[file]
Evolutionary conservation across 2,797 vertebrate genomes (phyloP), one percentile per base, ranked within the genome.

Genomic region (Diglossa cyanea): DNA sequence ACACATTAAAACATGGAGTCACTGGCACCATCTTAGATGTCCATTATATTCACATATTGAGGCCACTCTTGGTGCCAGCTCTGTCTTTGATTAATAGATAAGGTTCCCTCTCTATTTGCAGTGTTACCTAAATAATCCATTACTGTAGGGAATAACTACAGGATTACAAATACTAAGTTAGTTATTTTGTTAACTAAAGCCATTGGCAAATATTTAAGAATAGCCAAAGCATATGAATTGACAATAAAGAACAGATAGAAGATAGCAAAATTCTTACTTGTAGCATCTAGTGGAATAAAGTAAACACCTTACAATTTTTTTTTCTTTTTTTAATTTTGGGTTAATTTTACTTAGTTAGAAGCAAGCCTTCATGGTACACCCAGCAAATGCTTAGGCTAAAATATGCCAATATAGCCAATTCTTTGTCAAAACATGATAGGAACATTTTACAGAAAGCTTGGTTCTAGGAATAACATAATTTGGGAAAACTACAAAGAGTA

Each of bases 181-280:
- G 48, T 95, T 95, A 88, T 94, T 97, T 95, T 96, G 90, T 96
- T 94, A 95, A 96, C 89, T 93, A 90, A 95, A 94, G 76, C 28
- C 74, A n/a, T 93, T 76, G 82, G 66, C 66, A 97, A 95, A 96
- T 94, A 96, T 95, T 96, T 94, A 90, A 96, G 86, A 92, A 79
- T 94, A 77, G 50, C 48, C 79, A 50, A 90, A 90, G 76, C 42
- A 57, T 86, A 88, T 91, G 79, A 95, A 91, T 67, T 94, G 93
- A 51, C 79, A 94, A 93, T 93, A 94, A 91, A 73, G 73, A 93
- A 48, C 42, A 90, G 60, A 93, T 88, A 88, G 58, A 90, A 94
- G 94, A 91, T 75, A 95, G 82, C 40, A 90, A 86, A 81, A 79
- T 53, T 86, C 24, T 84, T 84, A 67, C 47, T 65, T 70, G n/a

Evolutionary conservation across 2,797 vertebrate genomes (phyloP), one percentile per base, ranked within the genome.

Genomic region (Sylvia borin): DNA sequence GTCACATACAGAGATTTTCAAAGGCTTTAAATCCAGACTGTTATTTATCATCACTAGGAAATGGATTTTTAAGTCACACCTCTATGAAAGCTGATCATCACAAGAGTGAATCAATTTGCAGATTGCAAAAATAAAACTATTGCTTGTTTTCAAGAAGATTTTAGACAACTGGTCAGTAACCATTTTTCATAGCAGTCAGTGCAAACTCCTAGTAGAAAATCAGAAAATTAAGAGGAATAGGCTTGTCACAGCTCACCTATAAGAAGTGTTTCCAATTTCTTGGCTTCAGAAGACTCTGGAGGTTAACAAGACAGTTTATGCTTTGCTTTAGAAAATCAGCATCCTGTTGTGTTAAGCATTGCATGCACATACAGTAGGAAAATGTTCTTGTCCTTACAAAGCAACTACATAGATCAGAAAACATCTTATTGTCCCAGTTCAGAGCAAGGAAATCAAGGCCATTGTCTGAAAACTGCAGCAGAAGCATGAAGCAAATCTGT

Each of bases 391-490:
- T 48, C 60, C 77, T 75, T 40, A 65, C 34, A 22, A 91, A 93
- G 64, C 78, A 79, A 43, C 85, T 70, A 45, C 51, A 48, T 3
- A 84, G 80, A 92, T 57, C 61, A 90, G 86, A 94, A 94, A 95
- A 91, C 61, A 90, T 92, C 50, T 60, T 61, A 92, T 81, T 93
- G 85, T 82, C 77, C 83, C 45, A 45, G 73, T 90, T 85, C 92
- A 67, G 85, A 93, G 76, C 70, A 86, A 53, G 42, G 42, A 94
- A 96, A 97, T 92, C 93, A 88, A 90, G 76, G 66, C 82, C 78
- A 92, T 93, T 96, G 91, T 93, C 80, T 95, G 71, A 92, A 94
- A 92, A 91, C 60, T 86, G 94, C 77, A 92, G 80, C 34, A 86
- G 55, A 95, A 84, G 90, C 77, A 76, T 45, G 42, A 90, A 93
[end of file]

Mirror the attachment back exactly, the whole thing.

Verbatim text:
Evolutionary conservation across 2,797 vertebrate genomes (phyloP), one percentile per base, ranked within the genome.

Genomic region (Diglossa cyanea): DNA sequence ACACATTAAAACATGGAGTCACTGGCACCATCTTAGATGTCCATTATATTCACATATTGAGGCCACTCTTGGTGCCAGCTCTGTCTTTGATTAATAGATAAGGTTCCCTCTCTATTTGCAGTGTTACCTAAATAATCCATTACTGTAGGGAATAACTACAGGATTACAAATACTAAGTTAGTTATTTTGTTAACTAAAGCCATTGGCAAATATTTAAGAATAGCCAAAGCATATGAATTGACAATAAAGAACAGATAGAAGATAGCAAAATTCTTACTTGTAGCATCTAGTGGAATAAAGTAAACACCTTACAATTTTTTTTTCTTTTTTTAATTTTGGGTTAATTTTACTTAGTTAGAAGCAAGCCTTCATGGTACACCCAGCAAATGCTTAGGCTAAAATATGCCAATATAGCCAATTCTTTGTCAAAACATGATAGGAACATTTTACAGAAAGCTTGGTTCTAGGAATAACATAATTTGGGAAAACTACAAAGAGTA

Each of bases 181-280:
- G 48, T 95, T 95, A 88, T 94, T 97, T 95, T 96, G 90, T 96
- T 94, A 95, A 96, C 89, T 93, A 90, A 95, A 94, G 76, C 28
- C 74, A n/a, T 93, T 76, G 82, G 66, C 66, A 97, A 95, A 96
- T 94, A 96, T 95, T 96, T 94, A 90, A 96, G 86, A 92, A 79
- T 94, A 77, G 50, C 48, C 79, A 50, A 90, A 90, G 76, C 42
- A 57, T 86, A 88, T 91, G 79, A 95, A 91, T 67, T 94, G 93
- A 51, C 79, A 94, A 93, T 93, A 94, A 91, A 73, G 73, A 93
- A 48, C 42, A 90, G 60, A 93, T 88, A 88, G 58, A 90, A 94
- G 94, A 91, T 75, A 95, G 82, C 40, A 90, A 86, A 81, A 79
- T 53, T 86, C 24, T 84, T 84, A 67, C 47, T 65, T 70, G n/a

Evolutionary conservation across 2,797 vertebrate genomes (phyloP), one percentile per base, ranked within the genome.

Genomic region (Sylvia borin): DNA sequence GTCACATACAGAGATTTTCAAAGGCTTTAAATCCAGACTGTTATTTATCATCACTAGGAAATGGATTTTTAAGTCACACCTCTATGAAAGCTGATCATCACAAGAGTGAATCAATTTGCAGATTGCAAAAATAAAACTATTGCTTGTTTTCAAGAAGATTTTAGACAACTGGTCAGTAACCATTTTTCATAGCAGTCAGTGCAAACTCCTAGTAGAAAATCAGAAAATTAAGAGGAATAGGCTTGTCACAGCTCACCTATAAGAAGTGTTTCCAATTTCTTGGCTTCAGAAGACTCTGGAGGTTAACAAGACAGTTTATGCTTTGCTTTAGAAAATCAGCATCCTGTTGTGTTAAGCATTGCATGCACATACAGTAGGAAAATGTTCTTGTCCTTACAAAGCAACTACATAGATCAGAAAACATCTTATTGTCCCAGTTCAGAGCAAGGAAATCAAGGCCATTGTCTGAAAACTGCAGCAGAAGCATGAAGCAAATCTGT

Each of bases 391-490:
- T 48, C 60, C 77, T 75, T 40, A 65, C 34, A 22, A 91, A 93
- G 64, C 78, A 79, A 43, C 85, T 70, A 45, C 51, A 48, T 3
- A 84, G 80, A 92, T 57, C 61, A 90, G 86, A 94, A 94, A 95
- A 91, C 61, A 90, T 92, C 50, T 60, T 61, A 92, T 81, T 93
- G 85, T 82, C 77, C 83, C 45, A 45, G 73, T 90, T 85, C 92
- A 67, G 85, A 93, G 76, C 70, A 86, A 53, G 42, G 42, A 94
- A 96, A 97, T 92, C 93, A 88, A 90, G 76, G 66, C 82, C 78
- A 92, T 93, T 96, G 91, T 93, C 80, T 95, G 71, A 92, A 94
- A 92, A 91, C 60, T 86, G 94, C 77, A 92, G 80, C 34, A 86
- G 55, A 95, A 84, G 90, C 77, A 76, T 45, G 42, A 90, A 93